Sunday, 23 July 2017

Can quality be more important than price?

"It is better to pay a little too much for something that is a very good business than it is to buy some bargain but really a company without much of a future."  
- Warren Buffett, chairman and CEO of Berkshire Hathaway.

Paying too much for a share can result in disappointing returns.

No company, no matter how good, is a buy at any price.

Share valuation is not an exact science.

Your valuation will never be exactly right.

By setting yourself some limits, you can reduce the risks that come from overpaying for shares.

Paying for a quality business can still pay off in the long run.

There is some evidence to suggest that paying what might seem to be a moderately expensive price (slightly more than the suggested maximum) for a quality business can still pay off in the long run.

The caveat here is that you have to be prepared to own shares for a very long time.  Perhaps, forever.

The way people invest is changing.

Many people are not building a portfolio of shares during their working lives to cash in when they retire.

An increasing number will have a portfolio that may remain invested for the rest of their lives.

  • For them a portfolio of high-quality shares of durable companies may help provide them with a comfortable standard of living, with the initial price paid for the shares not being too big a consideration.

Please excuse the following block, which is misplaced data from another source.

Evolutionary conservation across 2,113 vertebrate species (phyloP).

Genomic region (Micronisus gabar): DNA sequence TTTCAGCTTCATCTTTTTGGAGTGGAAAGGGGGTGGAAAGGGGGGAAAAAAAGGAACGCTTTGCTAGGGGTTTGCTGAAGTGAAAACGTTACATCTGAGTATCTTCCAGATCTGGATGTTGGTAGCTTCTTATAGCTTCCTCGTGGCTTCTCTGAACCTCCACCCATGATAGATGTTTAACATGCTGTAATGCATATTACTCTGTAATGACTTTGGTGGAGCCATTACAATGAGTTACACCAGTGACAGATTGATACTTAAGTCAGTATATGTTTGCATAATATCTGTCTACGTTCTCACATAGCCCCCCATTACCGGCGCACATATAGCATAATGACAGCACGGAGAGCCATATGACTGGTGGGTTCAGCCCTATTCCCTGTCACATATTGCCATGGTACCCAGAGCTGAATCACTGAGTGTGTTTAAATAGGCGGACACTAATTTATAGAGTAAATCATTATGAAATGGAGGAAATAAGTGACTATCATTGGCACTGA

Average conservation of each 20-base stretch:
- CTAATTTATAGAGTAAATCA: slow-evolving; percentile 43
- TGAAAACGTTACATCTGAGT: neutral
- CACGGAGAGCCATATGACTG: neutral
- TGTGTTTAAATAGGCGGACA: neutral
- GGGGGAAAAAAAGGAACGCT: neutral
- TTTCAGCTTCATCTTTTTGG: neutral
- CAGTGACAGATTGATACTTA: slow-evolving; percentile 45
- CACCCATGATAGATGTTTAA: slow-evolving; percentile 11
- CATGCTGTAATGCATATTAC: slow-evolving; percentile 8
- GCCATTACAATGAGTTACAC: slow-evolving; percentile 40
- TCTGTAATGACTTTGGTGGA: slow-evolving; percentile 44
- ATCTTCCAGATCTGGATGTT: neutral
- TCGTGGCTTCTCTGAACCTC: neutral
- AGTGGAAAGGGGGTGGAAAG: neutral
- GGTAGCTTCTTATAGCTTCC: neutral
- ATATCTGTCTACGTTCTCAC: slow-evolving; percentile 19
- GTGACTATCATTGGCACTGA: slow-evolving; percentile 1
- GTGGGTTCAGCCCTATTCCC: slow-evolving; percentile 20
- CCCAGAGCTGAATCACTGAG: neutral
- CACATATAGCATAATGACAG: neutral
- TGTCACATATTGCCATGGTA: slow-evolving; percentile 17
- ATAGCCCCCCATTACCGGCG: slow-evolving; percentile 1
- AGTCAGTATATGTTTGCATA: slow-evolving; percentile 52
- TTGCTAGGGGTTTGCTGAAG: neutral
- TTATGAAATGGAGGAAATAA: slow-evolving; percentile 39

Are investors under-valuing the long term value of high quality businesses?

Remember, the shares of high quality businesses are scarce.

This scarcity has a value and might mean that investors undervalue the long term value of them.

The ability of high-quality companies to earn high returns on capital for a long time can create fabulous wealth for their shareholders.

This is essentially how investors have built their fortune (such as Warren Buffett).

Challenge your thinking by answering these questions

1.   Can you list some examples of high-quality companies with high and stable returns on capital that have created substantial wealth over the last decade?

2.   Look at them carefully.  Do you agree that few, if any, of these shares could have been bought for really cheap prices?

3.   In many of these cases, do you concur that the enduring quality and continued growth of the companies could be seen to have been more important than the initial price paid for them?

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